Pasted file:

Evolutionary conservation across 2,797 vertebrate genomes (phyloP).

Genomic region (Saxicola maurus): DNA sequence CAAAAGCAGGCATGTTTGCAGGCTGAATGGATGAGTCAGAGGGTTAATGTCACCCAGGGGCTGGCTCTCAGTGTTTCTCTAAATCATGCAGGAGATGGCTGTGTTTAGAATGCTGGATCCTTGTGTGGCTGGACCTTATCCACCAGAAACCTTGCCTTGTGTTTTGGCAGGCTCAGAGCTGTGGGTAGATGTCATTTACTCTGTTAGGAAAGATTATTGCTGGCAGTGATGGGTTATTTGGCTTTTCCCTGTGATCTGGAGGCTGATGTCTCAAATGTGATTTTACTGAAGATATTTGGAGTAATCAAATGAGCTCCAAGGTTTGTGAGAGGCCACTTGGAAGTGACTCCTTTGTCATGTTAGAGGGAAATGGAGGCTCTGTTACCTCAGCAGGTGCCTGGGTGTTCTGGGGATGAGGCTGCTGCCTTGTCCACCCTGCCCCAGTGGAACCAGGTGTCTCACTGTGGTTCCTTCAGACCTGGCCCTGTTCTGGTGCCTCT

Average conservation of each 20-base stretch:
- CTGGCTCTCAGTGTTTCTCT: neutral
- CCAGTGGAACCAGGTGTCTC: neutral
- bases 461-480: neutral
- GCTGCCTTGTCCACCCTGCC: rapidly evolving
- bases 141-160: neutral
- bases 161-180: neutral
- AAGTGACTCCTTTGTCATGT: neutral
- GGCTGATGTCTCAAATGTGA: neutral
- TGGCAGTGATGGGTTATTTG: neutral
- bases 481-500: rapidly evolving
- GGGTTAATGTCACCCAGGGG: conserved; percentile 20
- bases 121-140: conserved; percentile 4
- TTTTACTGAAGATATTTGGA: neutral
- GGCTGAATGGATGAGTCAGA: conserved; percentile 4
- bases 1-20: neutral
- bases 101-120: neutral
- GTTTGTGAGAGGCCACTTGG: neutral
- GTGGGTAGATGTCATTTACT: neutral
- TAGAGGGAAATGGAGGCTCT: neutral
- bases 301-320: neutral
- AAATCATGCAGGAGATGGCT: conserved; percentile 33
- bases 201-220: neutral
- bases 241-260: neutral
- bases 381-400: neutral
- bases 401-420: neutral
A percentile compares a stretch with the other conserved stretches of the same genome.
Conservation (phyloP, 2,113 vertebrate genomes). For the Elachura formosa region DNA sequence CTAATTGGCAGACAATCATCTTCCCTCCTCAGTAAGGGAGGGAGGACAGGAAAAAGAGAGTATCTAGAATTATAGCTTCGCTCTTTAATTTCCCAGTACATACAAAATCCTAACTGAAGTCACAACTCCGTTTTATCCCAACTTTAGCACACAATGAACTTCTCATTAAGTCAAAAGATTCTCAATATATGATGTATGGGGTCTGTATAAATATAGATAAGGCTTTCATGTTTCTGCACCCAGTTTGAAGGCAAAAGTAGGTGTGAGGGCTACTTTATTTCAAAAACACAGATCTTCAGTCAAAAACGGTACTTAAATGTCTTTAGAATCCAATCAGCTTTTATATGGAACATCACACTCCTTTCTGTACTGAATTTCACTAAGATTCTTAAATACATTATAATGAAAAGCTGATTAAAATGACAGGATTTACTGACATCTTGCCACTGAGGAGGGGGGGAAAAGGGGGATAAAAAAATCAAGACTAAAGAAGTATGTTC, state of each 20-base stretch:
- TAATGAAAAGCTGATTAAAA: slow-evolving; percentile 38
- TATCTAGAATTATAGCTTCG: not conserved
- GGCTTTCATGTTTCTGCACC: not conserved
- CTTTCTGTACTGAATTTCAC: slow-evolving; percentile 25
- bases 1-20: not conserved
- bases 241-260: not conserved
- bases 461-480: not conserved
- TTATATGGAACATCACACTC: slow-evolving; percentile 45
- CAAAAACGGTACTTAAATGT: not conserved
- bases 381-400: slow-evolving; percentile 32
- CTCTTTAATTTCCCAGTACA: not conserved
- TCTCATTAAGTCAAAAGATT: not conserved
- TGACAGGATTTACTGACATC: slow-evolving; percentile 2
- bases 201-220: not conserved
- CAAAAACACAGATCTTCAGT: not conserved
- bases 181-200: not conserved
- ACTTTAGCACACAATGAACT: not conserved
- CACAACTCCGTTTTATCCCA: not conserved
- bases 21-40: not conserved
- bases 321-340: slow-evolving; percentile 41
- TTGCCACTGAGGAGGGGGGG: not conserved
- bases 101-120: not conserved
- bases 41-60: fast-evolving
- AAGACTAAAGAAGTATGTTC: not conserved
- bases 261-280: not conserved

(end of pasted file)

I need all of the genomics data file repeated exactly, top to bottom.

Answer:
Evolutionary conservation across 2,797 vertebrate genomes (phyloP).

Genomic region (Saxicola maurus): DNA sequence CAAAAGCAGGCATGTTTGCAGGCTGAATGGATGAGTCAGAGGGTTAATGTCACCCAGGGGCTGGCTCTCAGTGTTTCTCTAAATCATGCAGGAGATGGCTGTGTTTAGAATGCTGGATCCTTGTGTGGCTGGACCTTATCCACCAGAAACCTTGCCTTGTGTTTTGGCAGGCTCAGAGCTGTGGGTAGATGTCATTTACTCTGTTAGGAAAGATTATTGCTGGCAGTGATGGGTTATTTGGCTTTTCCCTGTGATCTGGAGGCTGATGTCTCAAATGTGATTTTACTGAAGATATTTGGAGTAATCAAATGAGCTCCAAGGTTTGTGAGAGGCCACTTGGAAGTGACTCCTTTGTCATGTTAGAGGGAAATGGAGGCTCTGTTACCTCAGCAGGTGCCTGGGTGTTCTGGGGATGAGGCTGCTGCCTTGTCCACCCTGCCCCAGTGGAACCAGGTGTCTCACTGTGGTTCCTTCAGACCTGGCCCTGTTCTGGTGCCTCT

Average conservation of each 20-base stretch:
- CTGGCTCTCAGTGTTTCTCT: neutral
- CCAGTGGAACCAGGTGTCTC: neutral
- bases 461-480: neutral
- GCTGCCTTGTCCACCCTGCC: rapidly evolving
- bases 141-160: neutral
- bases 161-180: neutral
- AAGTGACTCCTTTGTCATGT: neutral
- GGCTGATGTCTCAAATGTGA: neutral
- TGGCAGTGATGGGTTATTTG: neutral
- bases 481-500: rapidly evolving
- GGGTTAATGTCACCCAGGGG: conserved; percentile 20
- bases 121-140: conserved; percentile 4
- TTTTACTGAAGATATTTGGA: neutral
- GGCTGAATGGATGAGTCAGA: conserved; percentile 4
- bases 1-20: neutral
- bases 101-120: neutral
- GTTTGTGAGAGGCCACTTGG: neutral
- GTGGGTAGATGTCATTTACT: neutral
- TAGAGGGAAATGGAGGCTCT: neutral
- bases 301-320: neutral
- AAATCATGCAGGAGATGGCT: conserved; percentile 33
- bases 201-220: neutral
- bases 241-260: neutral
- bases 381-400: neutral
- bases 401-420: neutral
A percentile compares a stretch with the other conserved stretches of the same genome.
Conservation (phyloP, 2,113 vertebrate genomes). For the Elachura formosa region DNA sequence CTAATTGGCAGACAATCATCTTCCCTCCTCAGTAAGGGAGGGAGGACAGGAAAAAGAGAGTATCTAGAATTATAGCTTCGCTCTTTAATTTCCCAGTACATACAAAATCCTAACTGAAGTCACAACTCCGTTTTATCCCAACTTTAGCACACAATGAACTTCTCATTAAGTCAAAAGATTCTCAATATATGATGTATGGGGTCTGTATAAATATAGATAAGGCTTTCATGTTTCTGCACCCAGTTTGAAGGCAAAAGTAGGTGTGAGGGCTACTTTATTTCAAAAACACAGATCTTCAGTCAAAAACGGTACTTAAATGTCTTTAGAATCCAATCAGCTTTTATATGGAACATCACACTCCTTTCTGTACTGAATTTCACTAAGATTCTTAAATACATTATAATGAAAAGCTGATTAAAATGACAGGATTTACTGACATCTTGCCACTGAGGAGGGGGGGAAAAGGGGGATAAAAAAATCAAGACTAAAGAAGTATGTTC, state of each 20-base stretch:
- TAATGAAAAGCTGATTAAAA: slow-evolving; percentile 38
- TATCTAGAATTATAGCTTCG: not conserved
- GGCTTTCATGTTTCTGCACC: not conserved
- CTTTCTGTACTGAATTTCAC: slow-evolving; percentile 25
- bases 1-20: not conserved
- bases 241-260: not conserved
- bases 461-480: not conserved
- TTATATGGAACATCACACTC: slow-evolving; percentile 45
- CAAAAACGGTACTTAAATGT: not conserved
- bases 381-400: slow-evolving; percentile 32
- CTCTTTAATTTCCCAGTACA: not conserved
- TCTCATTAAGTCAAAAGATT: not conserved
- TGACAGGATTTACTGACATC: slow-evolving; percentile 2
- bases 201-220: not conserved
- CAAAAACACAGATCTTCAGT: not conserved
- bases 181-200: not conserved
- ACTTTAGCACACAATGAACT: not conserved
- CACAACTCCGTTTTATCCCA: not conserved
- bases 21-40: not conserved
- bases 321-340: slow-evolving; percentile 41
- TTGCCACTGAGGAGGGGGGG: not conserved
- bases 101-120: not conserved
- bases 41-60: fast-evolving
- AAGACTAAAGAAGTATGTTC: not conserved
- bases 261-280: not conserved